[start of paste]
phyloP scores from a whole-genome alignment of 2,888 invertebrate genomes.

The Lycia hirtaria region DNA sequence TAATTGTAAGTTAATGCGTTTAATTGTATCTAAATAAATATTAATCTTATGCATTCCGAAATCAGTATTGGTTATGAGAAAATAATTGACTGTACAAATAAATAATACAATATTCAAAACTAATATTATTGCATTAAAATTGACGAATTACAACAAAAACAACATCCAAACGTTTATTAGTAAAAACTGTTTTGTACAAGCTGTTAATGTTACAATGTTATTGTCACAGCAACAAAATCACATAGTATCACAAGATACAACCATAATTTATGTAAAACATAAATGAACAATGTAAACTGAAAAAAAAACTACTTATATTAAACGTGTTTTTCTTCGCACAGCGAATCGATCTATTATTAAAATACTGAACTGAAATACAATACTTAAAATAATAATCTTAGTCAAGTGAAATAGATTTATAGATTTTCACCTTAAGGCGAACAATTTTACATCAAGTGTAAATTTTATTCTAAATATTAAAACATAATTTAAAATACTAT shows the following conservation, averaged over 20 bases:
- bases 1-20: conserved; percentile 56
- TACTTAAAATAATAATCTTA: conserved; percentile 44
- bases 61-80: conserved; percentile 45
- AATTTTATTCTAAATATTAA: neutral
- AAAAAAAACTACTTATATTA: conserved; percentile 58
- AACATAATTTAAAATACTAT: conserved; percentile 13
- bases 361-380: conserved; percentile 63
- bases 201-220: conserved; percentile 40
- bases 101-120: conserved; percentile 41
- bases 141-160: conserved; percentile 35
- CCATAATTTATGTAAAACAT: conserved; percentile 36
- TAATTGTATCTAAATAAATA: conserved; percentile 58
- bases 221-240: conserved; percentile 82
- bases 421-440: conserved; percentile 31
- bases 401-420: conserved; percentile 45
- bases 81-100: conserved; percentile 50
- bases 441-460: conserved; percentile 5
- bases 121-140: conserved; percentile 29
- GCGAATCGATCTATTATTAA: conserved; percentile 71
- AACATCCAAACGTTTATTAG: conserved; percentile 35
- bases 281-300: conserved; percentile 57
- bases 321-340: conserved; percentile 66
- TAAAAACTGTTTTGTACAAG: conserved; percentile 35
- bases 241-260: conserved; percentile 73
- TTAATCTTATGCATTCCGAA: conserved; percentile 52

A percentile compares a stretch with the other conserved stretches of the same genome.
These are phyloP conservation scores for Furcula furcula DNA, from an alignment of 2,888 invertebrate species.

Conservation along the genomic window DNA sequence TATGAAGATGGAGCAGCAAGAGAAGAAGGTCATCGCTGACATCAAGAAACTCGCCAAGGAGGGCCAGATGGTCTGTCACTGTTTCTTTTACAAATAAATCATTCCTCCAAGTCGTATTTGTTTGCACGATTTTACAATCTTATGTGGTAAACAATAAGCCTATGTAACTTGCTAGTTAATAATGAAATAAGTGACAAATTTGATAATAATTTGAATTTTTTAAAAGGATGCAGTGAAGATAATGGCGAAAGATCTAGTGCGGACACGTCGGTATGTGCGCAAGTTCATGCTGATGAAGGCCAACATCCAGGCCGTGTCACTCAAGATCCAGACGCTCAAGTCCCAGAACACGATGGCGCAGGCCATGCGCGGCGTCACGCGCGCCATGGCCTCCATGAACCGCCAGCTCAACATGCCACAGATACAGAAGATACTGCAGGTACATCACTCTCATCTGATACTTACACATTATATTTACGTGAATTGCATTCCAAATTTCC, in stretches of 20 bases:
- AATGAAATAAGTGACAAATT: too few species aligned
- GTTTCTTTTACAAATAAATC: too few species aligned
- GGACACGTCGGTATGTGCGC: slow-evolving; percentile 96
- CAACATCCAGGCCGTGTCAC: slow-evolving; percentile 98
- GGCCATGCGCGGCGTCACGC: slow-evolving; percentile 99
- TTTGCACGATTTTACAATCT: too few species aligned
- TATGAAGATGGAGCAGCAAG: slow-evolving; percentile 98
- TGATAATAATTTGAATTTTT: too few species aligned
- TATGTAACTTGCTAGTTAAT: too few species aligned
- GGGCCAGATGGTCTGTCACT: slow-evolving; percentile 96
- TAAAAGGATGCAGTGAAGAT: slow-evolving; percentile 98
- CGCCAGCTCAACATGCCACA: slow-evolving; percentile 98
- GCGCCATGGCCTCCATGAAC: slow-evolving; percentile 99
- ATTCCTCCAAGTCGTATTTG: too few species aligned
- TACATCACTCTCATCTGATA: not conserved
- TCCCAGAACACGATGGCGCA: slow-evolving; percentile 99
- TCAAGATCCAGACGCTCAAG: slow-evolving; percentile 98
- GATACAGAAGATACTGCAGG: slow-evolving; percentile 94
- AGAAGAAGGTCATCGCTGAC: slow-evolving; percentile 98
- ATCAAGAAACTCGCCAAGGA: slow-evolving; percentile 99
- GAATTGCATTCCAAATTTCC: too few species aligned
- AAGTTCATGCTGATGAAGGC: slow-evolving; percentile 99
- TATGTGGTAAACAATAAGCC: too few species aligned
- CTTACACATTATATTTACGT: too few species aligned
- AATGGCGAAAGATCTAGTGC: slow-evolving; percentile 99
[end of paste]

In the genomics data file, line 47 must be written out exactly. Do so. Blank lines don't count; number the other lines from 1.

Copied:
- TCAAGATCCAGACGCTCAAG: slow-evolving; percentile 98